Join The Conversation: Inspire others to get giving and join the challenge this June! Use the hashtag #GivingChallengeCA to let your social networks know that you are rooting for EEON to win the $10,000 prize!

To learn more you can visit

Ontario’s $8.3B climate change plan met with cautious optimism

Article published on Metro News website on June 8, 2016.

“Ontario’s climate change action plan, which will provide billions of dollars in subsidies and incentives to businesses and homeowners, was greeted with cautious optimism Wednesday by environmentalists and businesses.

The province will spend up to $8.3 billion on a range of programs to encourage people and companies to switch to more energy-efficient heating systems, buy electric or hybrid cars, convert big trucks to natural gas, add more bio-fuel to gasoline, and help the agriculture and industrial sectors adopt low-carbon technologies.

Most of the money will come from a cap-and-trade program for industrial polluters that the Liberal government expects will raise $1.9 billion a year. All of the cap-and-trade money will go into a dedicated fund for lowering Ontario’s carbon footprint.”

Read the full article on the Metro News website.

Why does environmental literacy matter?

earth day twitter pic melissa chen @melikiwi

This is why. Happy Earth Day!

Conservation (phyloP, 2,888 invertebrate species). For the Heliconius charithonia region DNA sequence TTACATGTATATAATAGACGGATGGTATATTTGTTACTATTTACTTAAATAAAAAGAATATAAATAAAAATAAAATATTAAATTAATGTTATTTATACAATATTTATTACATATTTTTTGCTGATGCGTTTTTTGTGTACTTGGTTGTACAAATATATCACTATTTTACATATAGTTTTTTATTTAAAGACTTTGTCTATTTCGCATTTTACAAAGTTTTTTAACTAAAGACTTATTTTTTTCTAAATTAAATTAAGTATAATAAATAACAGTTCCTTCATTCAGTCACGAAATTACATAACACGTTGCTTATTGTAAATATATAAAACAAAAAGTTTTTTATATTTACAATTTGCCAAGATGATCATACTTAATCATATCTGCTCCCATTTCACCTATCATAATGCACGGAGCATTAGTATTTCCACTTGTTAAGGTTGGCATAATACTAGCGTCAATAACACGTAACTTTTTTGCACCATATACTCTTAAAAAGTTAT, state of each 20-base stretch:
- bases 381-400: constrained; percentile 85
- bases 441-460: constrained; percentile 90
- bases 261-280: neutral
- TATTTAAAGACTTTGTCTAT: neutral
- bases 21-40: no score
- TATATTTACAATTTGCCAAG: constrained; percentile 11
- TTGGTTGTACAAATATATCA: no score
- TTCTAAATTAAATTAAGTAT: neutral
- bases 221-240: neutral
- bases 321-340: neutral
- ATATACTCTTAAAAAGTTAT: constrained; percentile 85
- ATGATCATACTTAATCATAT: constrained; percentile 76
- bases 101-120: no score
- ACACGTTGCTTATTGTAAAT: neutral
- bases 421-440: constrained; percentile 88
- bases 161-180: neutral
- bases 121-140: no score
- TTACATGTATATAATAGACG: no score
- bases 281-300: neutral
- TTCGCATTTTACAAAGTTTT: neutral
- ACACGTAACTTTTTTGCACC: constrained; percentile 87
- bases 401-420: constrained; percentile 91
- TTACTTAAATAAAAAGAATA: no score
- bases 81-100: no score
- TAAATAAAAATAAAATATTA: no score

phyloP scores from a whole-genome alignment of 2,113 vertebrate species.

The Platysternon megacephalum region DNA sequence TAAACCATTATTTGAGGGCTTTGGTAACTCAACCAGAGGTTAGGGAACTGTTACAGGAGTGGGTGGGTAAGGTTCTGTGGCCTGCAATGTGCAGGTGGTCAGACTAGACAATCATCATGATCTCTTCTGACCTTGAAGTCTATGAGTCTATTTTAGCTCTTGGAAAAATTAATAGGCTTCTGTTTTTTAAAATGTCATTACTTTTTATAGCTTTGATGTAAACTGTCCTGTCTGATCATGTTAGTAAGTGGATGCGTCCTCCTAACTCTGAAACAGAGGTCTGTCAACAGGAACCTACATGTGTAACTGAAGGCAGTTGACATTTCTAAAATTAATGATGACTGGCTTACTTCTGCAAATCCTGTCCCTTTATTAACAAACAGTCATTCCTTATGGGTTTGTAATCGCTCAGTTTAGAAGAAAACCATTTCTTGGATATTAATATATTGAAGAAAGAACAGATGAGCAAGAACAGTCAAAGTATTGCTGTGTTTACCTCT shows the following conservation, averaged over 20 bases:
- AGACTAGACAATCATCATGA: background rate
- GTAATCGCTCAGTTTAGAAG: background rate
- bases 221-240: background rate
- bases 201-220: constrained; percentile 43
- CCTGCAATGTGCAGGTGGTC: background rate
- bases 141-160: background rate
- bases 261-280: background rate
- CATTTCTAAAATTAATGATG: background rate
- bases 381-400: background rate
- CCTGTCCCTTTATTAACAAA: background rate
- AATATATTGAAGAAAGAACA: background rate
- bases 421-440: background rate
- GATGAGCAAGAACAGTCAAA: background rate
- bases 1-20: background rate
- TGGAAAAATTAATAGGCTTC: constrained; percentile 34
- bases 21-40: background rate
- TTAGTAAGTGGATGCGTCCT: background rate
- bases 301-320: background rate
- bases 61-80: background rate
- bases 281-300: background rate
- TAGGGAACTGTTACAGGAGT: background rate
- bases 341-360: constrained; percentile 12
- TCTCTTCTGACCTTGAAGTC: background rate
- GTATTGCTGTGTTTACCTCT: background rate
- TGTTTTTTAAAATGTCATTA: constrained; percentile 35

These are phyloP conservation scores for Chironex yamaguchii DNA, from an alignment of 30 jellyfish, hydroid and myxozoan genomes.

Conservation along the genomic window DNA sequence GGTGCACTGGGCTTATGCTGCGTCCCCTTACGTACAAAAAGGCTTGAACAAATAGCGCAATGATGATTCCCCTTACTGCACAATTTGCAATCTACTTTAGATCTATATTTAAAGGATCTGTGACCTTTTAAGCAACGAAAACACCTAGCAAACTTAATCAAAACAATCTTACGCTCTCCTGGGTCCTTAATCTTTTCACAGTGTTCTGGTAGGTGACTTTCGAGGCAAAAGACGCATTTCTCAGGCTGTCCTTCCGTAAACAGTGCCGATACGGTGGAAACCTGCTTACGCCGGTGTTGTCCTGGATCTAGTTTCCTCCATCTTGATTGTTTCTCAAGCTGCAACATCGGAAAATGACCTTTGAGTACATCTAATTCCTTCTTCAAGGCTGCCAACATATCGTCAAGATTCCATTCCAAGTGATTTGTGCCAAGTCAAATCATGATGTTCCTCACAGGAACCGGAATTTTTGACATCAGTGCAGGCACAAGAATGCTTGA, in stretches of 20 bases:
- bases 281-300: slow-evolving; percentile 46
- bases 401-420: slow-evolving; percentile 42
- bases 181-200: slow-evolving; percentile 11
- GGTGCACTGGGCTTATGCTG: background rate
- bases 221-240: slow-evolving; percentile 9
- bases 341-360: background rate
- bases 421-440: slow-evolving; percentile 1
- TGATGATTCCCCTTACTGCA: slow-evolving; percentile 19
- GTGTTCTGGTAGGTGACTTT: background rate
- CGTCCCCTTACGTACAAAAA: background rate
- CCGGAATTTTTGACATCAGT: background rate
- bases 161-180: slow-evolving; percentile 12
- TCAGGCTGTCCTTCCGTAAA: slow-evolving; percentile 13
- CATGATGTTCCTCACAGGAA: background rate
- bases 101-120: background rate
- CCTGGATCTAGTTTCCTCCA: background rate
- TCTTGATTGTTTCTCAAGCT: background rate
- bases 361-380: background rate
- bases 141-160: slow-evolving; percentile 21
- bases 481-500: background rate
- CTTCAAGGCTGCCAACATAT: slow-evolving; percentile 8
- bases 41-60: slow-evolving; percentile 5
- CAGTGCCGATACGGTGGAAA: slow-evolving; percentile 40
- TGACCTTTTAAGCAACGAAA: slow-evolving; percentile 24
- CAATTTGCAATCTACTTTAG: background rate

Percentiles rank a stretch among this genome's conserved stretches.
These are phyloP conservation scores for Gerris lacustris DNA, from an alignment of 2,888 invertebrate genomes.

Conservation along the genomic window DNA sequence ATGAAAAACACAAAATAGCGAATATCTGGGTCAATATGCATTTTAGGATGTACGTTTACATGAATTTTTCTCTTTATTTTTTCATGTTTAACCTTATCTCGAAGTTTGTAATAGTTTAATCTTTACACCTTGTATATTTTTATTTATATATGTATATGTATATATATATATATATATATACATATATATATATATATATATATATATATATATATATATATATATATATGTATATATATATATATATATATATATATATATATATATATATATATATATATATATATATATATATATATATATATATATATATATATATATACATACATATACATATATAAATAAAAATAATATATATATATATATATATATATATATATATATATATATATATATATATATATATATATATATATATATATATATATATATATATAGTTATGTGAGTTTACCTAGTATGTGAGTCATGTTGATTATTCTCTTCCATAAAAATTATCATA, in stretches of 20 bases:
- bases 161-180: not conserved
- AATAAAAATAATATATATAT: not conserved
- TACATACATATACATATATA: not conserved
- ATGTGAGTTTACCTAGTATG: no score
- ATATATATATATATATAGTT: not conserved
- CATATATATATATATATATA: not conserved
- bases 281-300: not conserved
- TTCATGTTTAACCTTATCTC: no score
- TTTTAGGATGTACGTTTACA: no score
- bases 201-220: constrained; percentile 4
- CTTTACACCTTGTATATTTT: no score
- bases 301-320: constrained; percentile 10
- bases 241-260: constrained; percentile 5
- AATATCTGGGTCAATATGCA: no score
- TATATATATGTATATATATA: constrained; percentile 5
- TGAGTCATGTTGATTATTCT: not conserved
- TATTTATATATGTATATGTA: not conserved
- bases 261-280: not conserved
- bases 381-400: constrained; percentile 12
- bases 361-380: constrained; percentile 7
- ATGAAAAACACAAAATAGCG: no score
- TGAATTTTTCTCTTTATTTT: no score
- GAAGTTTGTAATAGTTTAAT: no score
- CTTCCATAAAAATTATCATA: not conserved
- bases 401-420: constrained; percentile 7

(Cartoon sourced from Melissa Chen @melikiwi)

TIFF Kids: Teaching students about environment preservation through the power of film

While the Toronto International Film Festival (TIFF) is primarily known for the September film festival, they also host the TIFF Kids International Film Festival (April 8 to 24). In its 19th year, it has become one of the most important film festivals in the world for children ages 3 to 13, and will be showing 139 films from 35 different countries.

It also provides specific programming for schools and teachers that coincide with the Ontario curriculum.  The Festival School Programme offers a diverse selection of features, documentaries, and short-film programmes that foster creativity, develop media-literacy skills, and encourage critical thinking in areas including diversity, social justice, and equity. We also have programming that touches on Science and Environmental Issues, and English Language and Literacy.